While sometimes I daydream about a time our kids can spend a night, or even a weekend (I dare to dream!) at their grandparents' house, or when I can go all night without being woken up for "boo-boos", I know that when I am truly done nursing I will miss it. I will miss gazing into my baby's eyes as he seeks comfort from my breast, and I will miss his little hand playing with my fingers. I'll miss tickling him and watching him giggle and try to drink milk at the same time. So I'm trying to savour all these nursing sessions, because I don't know how long they will last. Will I nurse him as long as I did my daughter? Probably not. Let's face it, after around five years of combined breastfeeding, I'm needing a long break. But who knows? Maybe it's something he won't want to let go of for awhile.

Breastfeeding is a controversial topic, but this post isn't about the controversy. It's not about whether breast is best, or whether we should cover up when we nurse in public. It's just about my personal journey. Breastfeeding is one of the things I've had to work the hardest at, and it's one of the most rewarding things I've ever done. It's one of the things that make me proudest to be who I am. And it's a gift that I have give/am giving to my children that will always live on -- in my memories, as well as in their health and wellbeing.

But I encourage all parents, regardless of how they feed their children or the other parenting choices they make, to just enjoy every single blessed, golden moment. They won't be little forever. Time is speeding by, and when all is said and done and they're full-grown adults living under a different roof than ours, we will have our cherished memories. So let's make a lot of them, and let's enjoy them. Let's look up from our phones and into their eyes. Let's press pause on social media and on life and tarry awhile in the childhood of our little ones. They'll never forget it, and we'll always remember.

Tuesday, 21 February 2017

God, our teacher

God teaches us in many ways. Through His Word, we are able to glean wisdom and insight when we take the time to read it in a contemplative, meditative way. When we go to Mass, we are able to invite the Holy Spirit in when we take in the Sacraments and listen to the readings and the homily. In prayer, God shares many things with us, and reading about the lives of the saints is a great way to learn and grow in our faith.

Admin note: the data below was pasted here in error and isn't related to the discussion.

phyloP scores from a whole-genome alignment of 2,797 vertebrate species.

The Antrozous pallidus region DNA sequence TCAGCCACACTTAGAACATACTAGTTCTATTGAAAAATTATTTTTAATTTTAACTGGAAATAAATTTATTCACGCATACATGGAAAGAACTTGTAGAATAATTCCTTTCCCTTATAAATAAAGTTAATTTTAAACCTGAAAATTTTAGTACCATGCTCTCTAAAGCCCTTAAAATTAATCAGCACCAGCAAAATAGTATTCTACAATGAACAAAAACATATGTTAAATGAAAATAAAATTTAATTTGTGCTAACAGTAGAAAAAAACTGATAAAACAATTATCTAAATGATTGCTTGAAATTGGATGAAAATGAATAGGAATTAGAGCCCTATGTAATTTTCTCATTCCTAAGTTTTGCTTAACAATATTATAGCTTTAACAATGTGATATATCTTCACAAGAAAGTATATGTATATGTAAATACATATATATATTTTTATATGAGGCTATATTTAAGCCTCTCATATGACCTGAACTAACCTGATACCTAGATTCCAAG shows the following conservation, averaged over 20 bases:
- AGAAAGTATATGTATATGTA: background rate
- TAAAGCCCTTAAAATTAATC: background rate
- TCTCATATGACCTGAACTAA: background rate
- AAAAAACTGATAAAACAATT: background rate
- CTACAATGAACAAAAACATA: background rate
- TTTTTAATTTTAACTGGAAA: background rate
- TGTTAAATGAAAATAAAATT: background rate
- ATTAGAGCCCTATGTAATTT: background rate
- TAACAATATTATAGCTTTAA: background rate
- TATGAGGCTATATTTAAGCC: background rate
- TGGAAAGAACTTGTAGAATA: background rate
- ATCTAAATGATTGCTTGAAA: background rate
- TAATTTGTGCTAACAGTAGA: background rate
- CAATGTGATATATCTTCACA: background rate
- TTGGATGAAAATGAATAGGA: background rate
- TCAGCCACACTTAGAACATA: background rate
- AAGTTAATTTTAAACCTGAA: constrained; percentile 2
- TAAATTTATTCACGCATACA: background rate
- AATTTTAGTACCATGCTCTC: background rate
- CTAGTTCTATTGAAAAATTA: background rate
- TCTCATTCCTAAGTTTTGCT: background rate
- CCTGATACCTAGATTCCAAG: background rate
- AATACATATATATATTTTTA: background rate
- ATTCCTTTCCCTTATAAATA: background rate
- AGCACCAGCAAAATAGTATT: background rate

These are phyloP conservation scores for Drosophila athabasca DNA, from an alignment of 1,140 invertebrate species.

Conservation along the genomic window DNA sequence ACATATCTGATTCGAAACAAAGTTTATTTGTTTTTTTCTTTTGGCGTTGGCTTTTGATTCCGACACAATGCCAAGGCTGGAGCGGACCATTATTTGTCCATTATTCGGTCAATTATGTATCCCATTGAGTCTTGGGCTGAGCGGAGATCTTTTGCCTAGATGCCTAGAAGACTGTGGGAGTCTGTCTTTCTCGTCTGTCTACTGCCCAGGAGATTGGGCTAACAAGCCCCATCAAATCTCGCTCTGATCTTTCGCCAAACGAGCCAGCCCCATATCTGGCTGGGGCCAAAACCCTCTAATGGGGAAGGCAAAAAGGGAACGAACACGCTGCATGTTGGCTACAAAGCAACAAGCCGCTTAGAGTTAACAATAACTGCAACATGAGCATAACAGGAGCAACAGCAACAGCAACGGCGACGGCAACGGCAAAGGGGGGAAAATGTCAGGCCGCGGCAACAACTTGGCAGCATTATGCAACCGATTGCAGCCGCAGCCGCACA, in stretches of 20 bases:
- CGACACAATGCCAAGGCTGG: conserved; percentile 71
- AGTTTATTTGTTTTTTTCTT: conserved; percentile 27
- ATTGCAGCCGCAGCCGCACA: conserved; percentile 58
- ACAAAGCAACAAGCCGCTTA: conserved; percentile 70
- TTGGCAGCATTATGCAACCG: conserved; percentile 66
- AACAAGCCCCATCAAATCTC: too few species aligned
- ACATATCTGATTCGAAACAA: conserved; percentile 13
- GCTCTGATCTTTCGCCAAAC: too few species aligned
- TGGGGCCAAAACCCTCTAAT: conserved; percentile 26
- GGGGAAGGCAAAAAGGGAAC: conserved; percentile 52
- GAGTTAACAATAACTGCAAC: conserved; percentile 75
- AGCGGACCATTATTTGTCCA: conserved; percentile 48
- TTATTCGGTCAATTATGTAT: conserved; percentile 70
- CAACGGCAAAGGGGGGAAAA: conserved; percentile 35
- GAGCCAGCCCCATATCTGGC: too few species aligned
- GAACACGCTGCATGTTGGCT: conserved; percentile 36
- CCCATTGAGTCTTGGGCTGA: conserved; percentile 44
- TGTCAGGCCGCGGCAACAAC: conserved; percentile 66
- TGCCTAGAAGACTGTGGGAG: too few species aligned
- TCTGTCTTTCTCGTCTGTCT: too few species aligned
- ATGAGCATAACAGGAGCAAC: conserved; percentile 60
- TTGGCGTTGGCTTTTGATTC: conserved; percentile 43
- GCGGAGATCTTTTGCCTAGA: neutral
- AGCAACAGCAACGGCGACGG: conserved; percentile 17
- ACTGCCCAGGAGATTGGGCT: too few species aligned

Sometimes, God can be a subtle teacher -- maybe a verse will jump out at you during your Bible study session, or maybe the pastor's homily at Mass will really strike a chord with you. And then there are times when God speaks to you loudly and clearly.

I recently experienced the latter of the two learning styles earlier this week. It's funny, because the verses I read in the Bible, both in the Mass readings from last Sunday, and in the books of the New Testament I was working my way through, all had to do with the same thing: loving our enemies and the people that hurt us, and being forgiving as our Father in heaven forgives us.

It's much easier to hear about love and forgiveness to those that hurt us than to actually live it out, as I learned the very next day. You see, God put an opportunity in my path yesterday, but I didn't see it as such. I won't go into detail, but I regret to say that my habit of reacting in hurt and anger, unfortunately, put spiritual "blinders" on me so that I could not see the big picture -- I could not realize that God was using this trial to help me grow in my faith and to encourage me to form my responses and reactions to be more like Christ.

Thankfully, before things got too out of control, I was able to take some time to reflect, and to look back. And as I did, I realized, "Hey, this situation that I'm's like God looked at what I was reading and studying in the Bible and thought, okay, you're doing great, but you need a little more practice. Here you go!"

I'm not saying that God orchestrated the event that upset me. Considering it involved someone close to me being pretty offensive about my faith, that's obvious. But what He did do, I'm sure of it, is use it as an opportunity to test me, and to teach me.

And what did I learn? Well, first and foremost, I learned that I still have a long way to go to become more Christ-like. Which is totally normal, by the way. This is a lifelong process that we are taking part of. But I also learned that reacting in anger, and having a spirit of anger and resentment, rarely if ever does anything to the object of our bitterness. Instead, it hurts our own selves, and those we love. It's so much better to follow the example of Christ, to turn the other cheek and to keep on forgiving.

I hope, and pray, that God will continue to guide me as I grow in my faith. Whatever His ways of teaching, I pray that I can accept them with joy, and know that he is using it all for my good. After all, as Philippians 1:6 says, And I am sure of this, that he who began a good work in you will bring it to completion at the day of Jesus Christ.